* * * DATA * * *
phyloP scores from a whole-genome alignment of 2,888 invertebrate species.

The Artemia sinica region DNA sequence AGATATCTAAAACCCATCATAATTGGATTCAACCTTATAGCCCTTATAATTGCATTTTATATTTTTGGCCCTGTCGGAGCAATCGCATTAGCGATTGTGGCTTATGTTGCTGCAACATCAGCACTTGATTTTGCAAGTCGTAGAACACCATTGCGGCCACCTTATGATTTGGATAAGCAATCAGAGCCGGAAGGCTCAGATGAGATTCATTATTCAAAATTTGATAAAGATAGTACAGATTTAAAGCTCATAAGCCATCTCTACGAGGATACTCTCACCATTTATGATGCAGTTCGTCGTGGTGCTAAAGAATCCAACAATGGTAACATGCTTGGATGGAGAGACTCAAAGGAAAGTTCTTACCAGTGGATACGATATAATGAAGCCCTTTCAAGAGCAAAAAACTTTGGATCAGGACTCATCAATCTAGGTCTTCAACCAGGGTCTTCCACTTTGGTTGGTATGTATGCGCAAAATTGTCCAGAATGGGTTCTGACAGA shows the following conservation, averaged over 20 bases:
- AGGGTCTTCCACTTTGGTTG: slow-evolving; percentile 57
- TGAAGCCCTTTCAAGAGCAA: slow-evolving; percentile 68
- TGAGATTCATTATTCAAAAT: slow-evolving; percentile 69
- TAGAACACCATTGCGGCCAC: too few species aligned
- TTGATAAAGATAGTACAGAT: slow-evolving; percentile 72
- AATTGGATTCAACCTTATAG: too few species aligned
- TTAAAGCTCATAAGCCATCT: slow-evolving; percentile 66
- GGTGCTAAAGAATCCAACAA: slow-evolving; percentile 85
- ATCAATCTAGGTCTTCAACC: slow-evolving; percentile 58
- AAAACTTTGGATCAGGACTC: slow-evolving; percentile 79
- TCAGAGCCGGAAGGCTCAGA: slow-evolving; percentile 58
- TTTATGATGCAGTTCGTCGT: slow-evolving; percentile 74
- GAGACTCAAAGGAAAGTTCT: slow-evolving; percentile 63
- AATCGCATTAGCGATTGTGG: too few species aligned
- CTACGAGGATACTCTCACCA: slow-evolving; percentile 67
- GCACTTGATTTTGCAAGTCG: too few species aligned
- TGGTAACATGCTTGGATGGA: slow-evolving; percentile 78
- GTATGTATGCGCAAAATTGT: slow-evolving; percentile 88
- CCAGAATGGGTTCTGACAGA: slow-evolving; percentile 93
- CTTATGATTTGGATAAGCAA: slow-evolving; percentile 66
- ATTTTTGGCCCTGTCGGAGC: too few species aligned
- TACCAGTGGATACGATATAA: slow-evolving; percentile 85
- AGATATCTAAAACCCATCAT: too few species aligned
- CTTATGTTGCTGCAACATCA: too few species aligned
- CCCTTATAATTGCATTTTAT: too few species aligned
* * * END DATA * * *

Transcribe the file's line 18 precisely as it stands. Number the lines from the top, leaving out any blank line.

- GCACTTGATTTTGCAAGTCG: too few species aligned